Graphics are part of an overall employee experience.

  • Improve Your Employer Brand
  • Encourage Pride in the Workspace
  • Help People Feel Happy About Coming Work

Additional Insights from Josh Crankshaw

Recognize Your Teams
“McShane is a family company and environment – it reinforces that ideal. Our people are important to us. They are part of our brand we wanted to create a tasteful feature to recognize them.”

McShane Logo for Branding Page

Welcoming Office Environment
“We are always thinking about employee well-being. For example, people may work late and get hungry. Stop by our kitchen and we’re going to have healthy snacks – graphics are part of the larger puzzle: creating a welcoming environment where people feel appreciated.  It definitely makes an impact. McShane was honored as a 2019 Crain’s Best Place to Work in Chicago and things like office design matter.”

“McShane is a family company and environment – graphics reinforces that ideal. Our people are important to us. They are part of our brand we wanted to create a tasteful feature to recognize them.”
Josh Crankshaw Headshot for Branding Page
Jay Byrnes is a Senior Designer Director at Pivot Design.

He is designer and artist with more than 15 years of experience. It spans a variety of industries, including healthcare, education, real estate, and fashion. His art and design work has been featured in books and publications internationally. Pivot Design is an agency of passionate people doing stellar work.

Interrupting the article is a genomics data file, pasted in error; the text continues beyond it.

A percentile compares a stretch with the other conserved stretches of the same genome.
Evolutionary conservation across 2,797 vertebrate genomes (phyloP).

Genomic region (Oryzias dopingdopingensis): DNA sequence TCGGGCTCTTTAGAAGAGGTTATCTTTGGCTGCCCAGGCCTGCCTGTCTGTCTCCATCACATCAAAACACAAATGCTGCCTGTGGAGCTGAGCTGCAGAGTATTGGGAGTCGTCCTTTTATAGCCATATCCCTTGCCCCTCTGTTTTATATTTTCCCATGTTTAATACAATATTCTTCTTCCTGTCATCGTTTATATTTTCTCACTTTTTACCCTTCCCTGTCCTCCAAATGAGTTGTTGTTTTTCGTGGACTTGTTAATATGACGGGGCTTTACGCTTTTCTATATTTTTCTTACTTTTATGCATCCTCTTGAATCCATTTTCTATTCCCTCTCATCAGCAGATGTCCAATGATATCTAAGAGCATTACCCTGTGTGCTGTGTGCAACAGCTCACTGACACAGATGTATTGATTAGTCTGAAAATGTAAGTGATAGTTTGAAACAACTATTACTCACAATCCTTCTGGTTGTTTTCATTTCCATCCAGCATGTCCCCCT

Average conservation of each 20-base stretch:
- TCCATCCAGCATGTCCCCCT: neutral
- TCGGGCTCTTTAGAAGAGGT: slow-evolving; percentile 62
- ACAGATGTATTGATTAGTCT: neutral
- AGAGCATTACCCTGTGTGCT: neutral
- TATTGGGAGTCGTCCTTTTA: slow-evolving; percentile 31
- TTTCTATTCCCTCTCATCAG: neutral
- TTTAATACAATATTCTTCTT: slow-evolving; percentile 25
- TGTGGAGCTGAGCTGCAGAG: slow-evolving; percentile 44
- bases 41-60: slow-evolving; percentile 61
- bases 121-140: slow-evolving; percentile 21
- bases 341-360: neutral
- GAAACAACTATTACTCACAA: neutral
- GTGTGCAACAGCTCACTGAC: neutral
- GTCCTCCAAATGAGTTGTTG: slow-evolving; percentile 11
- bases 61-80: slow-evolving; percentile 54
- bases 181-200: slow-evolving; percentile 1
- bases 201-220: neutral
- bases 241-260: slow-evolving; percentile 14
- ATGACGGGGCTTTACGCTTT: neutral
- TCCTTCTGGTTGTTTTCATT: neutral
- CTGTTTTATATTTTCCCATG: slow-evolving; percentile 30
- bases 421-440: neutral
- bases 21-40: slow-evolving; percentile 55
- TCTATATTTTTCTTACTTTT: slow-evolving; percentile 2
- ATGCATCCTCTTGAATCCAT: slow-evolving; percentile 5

“Know your audience. Create an experience based on their needs and interests. Emotion and simplicity will help make it memorable.”
Jay Byrnes of Pivot Design

Flawless Execution.
“There are many ways to communicate with environmental branding. Your concept should be driven by how to best communicate your message and purpose, not by the latest trend in materials or technology. Wayfinding, event signage, interior design, advertising, video, VR/AR, social media. What materials are best? What tactic will yield the strongest results? Every detail matters.”

Pivot Design Logo for Branding Insights Page

Location. Location. Location.
“Think about how your audience will see and interact with your environmental branding and how placement could impact the experience. Do you want the experience to be intimate or do you need to reach large groups of people? Unexpected but relevant location was integral to our environmental branding approach for Northwest Community Healthcare.”

Which elements should always be a part of your environmental branding? 

  • Consider your messaging.
  • The location of graphics.
  • Don’t chase trends.
Hope These Insights Help!

We hope these ideas make an impact on your workspace! Ready to get started on your project? Your Cushing team is a couple of clicks away.